Encroachment a massive hurdle in development projects

Updated: Jan 21, 2020, 07:31 IST | The Editorial | Mumbai

It is often seen that the city administration reacts too late to stop any encroachment attempt, thus leading to massive drives to clean up those lands. This is not just a waste of time, but a waste of taxpayers' money and human resources too

The civic body's project to build missing road links across the city is highly commendable, and at the same time draws one's attention to rampant encroachment in the already congested financial hub of India. Encroachment has proved to be a major hurdle in the progress or even initiation of any development project.

A story on the front page of this paper stated that the Brihanmumbai Municipal Corporation (BMC) will on priority construct eight of the 70 missing road links in the city, besides the ongoing projects of flyovers and roads. As BMC charts a plan to ascertain the amount of land that needs to be acquired for the project, there are certain places where they need to reclaim the encroached plots.

The report also highlighted a survey conducted by BMC, which mentions that by 2034 Mumbai's population reach close to 13.9 million. And about 8 million of them are expected to use the transport system daily. With year-on-year spike in population, there was a dire need for the BMC to step on the gas to boost the city's connectivity and scale up the development projects. And a well thought-out measure to address the traffic congestion in the city is very much welcomed.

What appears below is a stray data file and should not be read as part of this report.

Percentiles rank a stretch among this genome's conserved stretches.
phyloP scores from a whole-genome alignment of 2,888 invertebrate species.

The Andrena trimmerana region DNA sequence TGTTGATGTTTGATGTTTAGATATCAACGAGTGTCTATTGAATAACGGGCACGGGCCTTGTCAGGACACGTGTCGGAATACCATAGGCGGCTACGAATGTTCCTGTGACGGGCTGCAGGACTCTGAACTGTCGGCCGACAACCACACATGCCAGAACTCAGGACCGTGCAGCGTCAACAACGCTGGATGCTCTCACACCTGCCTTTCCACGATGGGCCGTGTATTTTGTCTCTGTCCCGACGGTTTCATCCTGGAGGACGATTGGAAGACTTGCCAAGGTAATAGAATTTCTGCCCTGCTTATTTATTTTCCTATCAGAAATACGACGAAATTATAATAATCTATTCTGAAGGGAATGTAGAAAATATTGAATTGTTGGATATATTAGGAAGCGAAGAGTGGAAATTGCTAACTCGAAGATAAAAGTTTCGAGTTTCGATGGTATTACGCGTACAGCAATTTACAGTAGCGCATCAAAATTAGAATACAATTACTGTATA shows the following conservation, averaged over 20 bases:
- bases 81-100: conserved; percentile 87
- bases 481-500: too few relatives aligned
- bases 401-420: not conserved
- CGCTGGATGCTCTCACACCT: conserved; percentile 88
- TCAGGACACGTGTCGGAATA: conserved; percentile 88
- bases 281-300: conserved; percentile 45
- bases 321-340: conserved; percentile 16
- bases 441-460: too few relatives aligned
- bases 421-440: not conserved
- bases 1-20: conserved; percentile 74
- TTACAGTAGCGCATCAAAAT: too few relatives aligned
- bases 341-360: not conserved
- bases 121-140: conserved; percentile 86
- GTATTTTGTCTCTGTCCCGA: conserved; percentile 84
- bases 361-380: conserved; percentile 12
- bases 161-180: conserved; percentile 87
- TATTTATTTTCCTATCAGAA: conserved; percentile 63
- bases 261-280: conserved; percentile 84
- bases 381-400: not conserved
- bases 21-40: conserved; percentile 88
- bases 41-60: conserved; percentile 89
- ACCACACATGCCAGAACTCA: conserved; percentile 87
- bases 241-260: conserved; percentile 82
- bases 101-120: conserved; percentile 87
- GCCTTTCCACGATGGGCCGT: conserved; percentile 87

But, there is another concerning matter that needs immediate attention too. How and why the encroachments are allowed to crop up across city in the first place, and then multiply and flourish? Encroachment is not just illegal, but becomes a hurdle in development projects, which in turn causes immense inconvenience to the public.

It is often seen that the city administration reacts too late to stop any encroachment attempt, thus leading to massive drives to clean up those lands. This is not just a waste of time, but a waste of taxpayers' money and human resources too.

To speed up the process for construction of the remaining 62 missing road links, the BMC can start mapping the areas and gradually reclaiming encroached plots wherever it is needed. This will ensure speedy progress of the initiative, freeing Mumbaikars of stress caused by massive traffic jams. A city that has been choked with traffic mostly caused by lack of space needs as many public infrastructures as it can get.

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